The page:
OBJECTIVE: We present long-term follow-up results and analysis of stimulation sites of a prospective cohort study of six patients with chronic cluster headaches undergoing deep brain stimulation of the ipsilateral posterior hypothalamic region. METHODS: The primary endpoint was the postoperative change in the composite headache severity score "headache load" after 12 months of chronic stimulation. Secondary endpoints were the changes in headache attack frequency, headache attack duration and headache intensity, quality of life measures at 12, 24, and 48 months following surgery. Stimulating contact positions were analysed and projected onto the steroetactic atlas of Schaltenbrand and Wahren. RESULTS: There was a significant reduction of headache load of over 93% on average at 12 months postoperatively that persisted over the follow-up period of 48 months (p = 0.0041) and that was accompanied by a significant increase of reported quality of life measures (p = 0.03). Anatomical analysis revealed that individual stimulating electrodes were located in the red nucleus, posterior hypothalamic region, mesencephalic pretectal area and centromedian nucleus of the thalamus. CONCLUSIONS: Our findings confirming long-term effectiveness of deep brain stimulation for chronic cluster headaches suggest that the neuroanatomical substrate of deep brain stimulation-induced headache relief is probably not restricted to the posterior hypothalamic area but encompasses a more widespread area.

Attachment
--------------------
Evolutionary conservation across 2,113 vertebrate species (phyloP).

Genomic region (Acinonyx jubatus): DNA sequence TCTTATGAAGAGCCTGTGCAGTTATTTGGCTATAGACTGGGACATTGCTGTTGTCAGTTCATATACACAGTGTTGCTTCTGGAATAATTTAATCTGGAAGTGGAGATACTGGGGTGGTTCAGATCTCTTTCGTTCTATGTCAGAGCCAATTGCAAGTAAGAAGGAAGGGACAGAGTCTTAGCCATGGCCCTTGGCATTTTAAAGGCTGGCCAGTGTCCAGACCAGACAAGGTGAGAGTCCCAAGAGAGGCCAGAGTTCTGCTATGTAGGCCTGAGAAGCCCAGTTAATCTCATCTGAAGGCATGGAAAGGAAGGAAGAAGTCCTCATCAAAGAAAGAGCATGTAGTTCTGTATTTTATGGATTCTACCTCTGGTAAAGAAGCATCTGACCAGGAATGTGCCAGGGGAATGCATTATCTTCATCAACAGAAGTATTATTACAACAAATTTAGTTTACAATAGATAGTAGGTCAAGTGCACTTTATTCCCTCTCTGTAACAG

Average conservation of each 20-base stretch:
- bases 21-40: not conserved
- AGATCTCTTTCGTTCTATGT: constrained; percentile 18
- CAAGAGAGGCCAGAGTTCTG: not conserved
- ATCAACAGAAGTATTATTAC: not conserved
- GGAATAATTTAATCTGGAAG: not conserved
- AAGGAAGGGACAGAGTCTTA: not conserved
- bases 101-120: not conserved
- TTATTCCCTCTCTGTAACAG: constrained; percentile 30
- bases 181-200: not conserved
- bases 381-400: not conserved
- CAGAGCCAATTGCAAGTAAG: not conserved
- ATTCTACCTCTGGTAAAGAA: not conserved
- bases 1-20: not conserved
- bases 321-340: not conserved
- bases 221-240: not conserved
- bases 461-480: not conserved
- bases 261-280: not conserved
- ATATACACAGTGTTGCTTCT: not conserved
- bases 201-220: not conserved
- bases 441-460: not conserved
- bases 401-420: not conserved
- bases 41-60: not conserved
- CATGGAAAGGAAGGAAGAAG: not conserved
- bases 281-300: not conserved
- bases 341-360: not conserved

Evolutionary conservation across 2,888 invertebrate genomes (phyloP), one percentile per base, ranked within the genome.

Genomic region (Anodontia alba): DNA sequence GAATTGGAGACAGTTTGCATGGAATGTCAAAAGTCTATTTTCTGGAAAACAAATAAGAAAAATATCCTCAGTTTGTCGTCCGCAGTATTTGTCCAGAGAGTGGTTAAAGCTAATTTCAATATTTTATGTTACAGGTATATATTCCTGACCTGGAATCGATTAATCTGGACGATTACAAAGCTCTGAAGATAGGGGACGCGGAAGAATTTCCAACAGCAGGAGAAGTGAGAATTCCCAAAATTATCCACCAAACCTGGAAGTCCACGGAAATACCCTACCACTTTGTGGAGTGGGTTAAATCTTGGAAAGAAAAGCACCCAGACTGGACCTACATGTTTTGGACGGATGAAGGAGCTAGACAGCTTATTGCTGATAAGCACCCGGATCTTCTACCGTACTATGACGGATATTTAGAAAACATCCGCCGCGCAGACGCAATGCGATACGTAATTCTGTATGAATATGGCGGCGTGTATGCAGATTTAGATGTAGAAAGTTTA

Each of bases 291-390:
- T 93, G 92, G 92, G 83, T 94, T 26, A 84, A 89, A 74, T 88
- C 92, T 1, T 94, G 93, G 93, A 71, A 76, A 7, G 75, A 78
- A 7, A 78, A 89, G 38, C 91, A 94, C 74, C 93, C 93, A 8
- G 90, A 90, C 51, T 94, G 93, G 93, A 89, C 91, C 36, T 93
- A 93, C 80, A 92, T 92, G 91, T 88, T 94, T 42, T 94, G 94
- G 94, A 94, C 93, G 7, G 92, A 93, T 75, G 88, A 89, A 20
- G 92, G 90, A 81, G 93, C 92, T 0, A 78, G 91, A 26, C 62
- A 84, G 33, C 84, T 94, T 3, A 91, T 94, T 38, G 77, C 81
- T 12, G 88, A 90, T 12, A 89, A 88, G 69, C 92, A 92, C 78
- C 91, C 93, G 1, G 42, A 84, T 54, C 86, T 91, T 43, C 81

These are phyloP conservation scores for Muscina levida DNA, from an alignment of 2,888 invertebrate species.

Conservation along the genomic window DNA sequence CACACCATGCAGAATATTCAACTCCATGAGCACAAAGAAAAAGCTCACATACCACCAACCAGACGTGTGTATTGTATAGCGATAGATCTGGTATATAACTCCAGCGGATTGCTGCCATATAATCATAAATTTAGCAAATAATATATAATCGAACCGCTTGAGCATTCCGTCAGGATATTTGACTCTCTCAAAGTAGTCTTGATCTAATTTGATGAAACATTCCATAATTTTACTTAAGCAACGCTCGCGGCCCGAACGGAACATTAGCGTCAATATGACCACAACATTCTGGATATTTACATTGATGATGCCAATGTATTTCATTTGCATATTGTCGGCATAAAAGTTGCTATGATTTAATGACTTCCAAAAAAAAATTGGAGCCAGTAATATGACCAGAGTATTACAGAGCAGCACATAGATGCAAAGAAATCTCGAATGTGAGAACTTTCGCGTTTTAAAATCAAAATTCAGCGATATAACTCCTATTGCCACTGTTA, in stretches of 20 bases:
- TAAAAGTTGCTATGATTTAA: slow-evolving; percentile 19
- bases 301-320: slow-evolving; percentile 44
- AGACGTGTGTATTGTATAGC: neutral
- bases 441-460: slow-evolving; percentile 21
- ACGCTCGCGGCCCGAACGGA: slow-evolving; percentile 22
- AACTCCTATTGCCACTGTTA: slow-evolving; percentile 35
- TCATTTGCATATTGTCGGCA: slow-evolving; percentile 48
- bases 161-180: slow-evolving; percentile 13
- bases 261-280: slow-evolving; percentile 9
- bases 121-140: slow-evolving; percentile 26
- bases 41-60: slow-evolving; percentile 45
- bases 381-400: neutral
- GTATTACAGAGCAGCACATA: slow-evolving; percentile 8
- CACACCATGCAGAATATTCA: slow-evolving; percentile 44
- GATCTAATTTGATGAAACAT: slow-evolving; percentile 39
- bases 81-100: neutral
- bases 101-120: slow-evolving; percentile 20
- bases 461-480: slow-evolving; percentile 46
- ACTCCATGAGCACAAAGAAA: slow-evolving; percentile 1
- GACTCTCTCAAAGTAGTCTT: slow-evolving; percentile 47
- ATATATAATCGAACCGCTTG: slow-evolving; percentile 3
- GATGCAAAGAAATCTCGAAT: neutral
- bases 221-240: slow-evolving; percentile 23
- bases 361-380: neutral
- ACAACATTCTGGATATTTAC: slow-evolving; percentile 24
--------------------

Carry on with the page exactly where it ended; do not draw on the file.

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Cluster headache, deep brain stimulation, posterior hypothalamic area